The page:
More than 3,000 farmers and residents of four Chihuahua municipalities clashed with the National Guard on Tuesday over the federal government’s plan to divert water from a dam in the northern border state to the Rio Grande for the use of the United States.
The newspaper Milenio reported that protesters from Camargo, La Cruz, Delicias and San Francisco de Conchos confronted the guardsmen with the aim of removing them from the La Boquilla Dam, located on the Conchos River about 200 kilometers south of Chihuahua city.
The National Water Commission (Conagua) intends to open the sluices of the dam to divert hundreds of millions of cubic meters of water to the Rio Grande in order to comply with the 1944 bilateral water treaty between Mexico and the United States.
Mexico has a 220-million-cubic-meter “water debt” to its northern neighbor, Milenio reported. Chihuahua farmers say that the massive diversion planned by Conagua will leave them with insufficient water.
The National Guard and the army were deployed to La Boquilla last month after protesters broke into the dam on January 10.
Conagua said in a statement that it requested the intervention of the federal security forces to safeguard its operations. The incorrect use of the sluices and other dam equipment could pose a risk to the safety of residents, the water commission said.
The National Guard, however, wasn’t able to contain a large group of disgruntled farmers and residents who managed to break through their defenses during Tuesday’s confrontation.
The newspaper La Jornada reported that approximately 500 farmers entered the fenced-off dam precinct and pledged to remain at La Boquilla until Conagua guarantees that no water will be diverted from the dam.
However, on Wednesday morning guardsmen took back the dam without incident.
San Francisco de Conchos Mayor Jaime Ramírez, one of several municipal and state politicians who supported the protest, claimed that Conagua has plans to divert one billion cubic meters of water from Chihuahua, which he said would have a devastating impact on the state.
Tuesday’s protest, confrontation and occupation of the dam came after a farmers’ association in Camargo called for La Boquilla to be seized from authorities in order to prevent the “robbery of farmers’ assets.”
Also on Tuesday, farmers from Delicias blocked railway tracks and lanes running in both directions on federal highway 45 near the community of Cárdenas. They continued to maintain the blockade on Wednesday but passenger vehicles and buses were being allowed to pass. Only transport trucks were being detained.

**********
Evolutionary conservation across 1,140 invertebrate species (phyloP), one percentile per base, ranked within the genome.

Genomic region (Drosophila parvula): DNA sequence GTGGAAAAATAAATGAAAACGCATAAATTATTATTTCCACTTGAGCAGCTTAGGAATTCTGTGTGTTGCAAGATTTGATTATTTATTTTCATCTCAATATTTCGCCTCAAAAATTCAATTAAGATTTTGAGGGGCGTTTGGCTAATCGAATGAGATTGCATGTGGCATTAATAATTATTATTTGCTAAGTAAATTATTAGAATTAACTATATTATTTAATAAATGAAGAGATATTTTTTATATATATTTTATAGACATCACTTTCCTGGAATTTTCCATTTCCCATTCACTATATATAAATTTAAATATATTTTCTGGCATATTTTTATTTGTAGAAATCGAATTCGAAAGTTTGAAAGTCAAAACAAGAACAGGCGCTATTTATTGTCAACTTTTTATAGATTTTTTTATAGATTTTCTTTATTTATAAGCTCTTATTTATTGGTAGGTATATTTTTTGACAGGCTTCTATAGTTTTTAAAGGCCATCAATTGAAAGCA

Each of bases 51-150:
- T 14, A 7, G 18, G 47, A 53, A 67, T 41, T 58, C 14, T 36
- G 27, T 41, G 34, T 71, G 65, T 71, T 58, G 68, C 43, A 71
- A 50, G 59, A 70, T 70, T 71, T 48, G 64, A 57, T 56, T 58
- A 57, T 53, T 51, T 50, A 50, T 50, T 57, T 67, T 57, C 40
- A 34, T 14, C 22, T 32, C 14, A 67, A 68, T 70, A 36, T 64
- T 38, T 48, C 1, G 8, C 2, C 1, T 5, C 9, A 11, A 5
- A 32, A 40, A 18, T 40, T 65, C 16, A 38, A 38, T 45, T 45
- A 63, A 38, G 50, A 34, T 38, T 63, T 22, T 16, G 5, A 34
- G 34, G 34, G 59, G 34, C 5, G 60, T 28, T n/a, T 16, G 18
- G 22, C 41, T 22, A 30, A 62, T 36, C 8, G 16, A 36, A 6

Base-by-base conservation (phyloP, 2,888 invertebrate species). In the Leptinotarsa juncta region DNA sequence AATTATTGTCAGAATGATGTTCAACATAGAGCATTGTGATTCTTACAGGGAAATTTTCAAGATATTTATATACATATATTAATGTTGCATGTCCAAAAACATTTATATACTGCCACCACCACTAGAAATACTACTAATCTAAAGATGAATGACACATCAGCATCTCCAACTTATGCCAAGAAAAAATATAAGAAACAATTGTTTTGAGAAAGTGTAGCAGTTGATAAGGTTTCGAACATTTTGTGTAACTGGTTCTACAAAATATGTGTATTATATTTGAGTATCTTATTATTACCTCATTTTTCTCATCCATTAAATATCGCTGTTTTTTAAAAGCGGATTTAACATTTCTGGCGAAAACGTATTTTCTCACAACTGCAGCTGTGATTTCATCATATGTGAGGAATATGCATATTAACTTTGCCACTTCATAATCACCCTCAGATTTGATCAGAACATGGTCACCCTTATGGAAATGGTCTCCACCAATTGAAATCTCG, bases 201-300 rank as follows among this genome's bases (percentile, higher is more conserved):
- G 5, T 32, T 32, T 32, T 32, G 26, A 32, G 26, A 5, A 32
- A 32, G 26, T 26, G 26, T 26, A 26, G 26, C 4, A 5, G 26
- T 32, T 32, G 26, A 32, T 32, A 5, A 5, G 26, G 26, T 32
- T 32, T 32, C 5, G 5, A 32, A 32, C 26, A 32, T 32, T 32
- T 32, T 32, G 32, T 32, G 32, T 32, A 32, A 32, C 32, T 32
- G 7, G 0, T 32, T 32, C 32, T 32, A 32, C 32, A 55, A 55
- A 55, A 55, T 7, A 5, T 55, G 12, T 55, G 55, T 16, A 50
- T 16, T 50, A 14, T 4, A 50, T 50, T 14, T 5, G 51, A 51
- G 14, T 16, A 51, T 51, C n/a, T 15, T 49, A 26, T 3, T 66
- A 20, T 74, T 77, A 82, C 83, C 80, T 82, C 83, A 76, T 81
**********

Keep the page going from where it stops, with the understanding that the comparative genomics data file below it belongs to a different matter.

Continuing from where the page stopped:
The plan to divert water from La Boquilla “affects all of us,” Samuel García, one of the protesting farmers, told La Jornada.
“. . .the dam can’t be diverted. It’s [only] at 65% of capacity and [water for] this year’s agricultural cycle is not guaranteed,” he said.
Luis Aguilar, a National Action Party (PAN) lawmaker in Chihuahua, declared that the federal government is “committing an abuse” against the state and warned that the National Guard could remove the protesters and open the sluices of the dam “by force.”
“. . . during the campaign, we heard the now-President López Obrador saying that the poor come first but he wants to take a billion cubic meters [of water] from the La Boquilla dam to give it to businessmen in Tamaulipas and Nuevo León,” he said, claiming that it won’t just be agriculturalists in the southern United States who will benefit from the planed water diversion.
The president’s “discourse has changed,” Aguilar said. “Now the rich come first.”
For his part, Chihuahua Governor Javier Corral Jurado said that his government will do all it can to stop the diversion of water from La Boquilla and other dams in the state.
“I have to be very clear and very blunt: we’re going to support the farmers of Chihuahua, we’re going to fight for [their] rights. . . and on that, the president has agreed with me,” he said.
The PAN governor said that he expressed his concern to López Obrador about Conagua’s “unilateral” decision to divert water from Chihuahua dams to settle the water debt with the United States.
“I asked him to review the decision because the same objective can be achieved without opening the dams,” Corral said.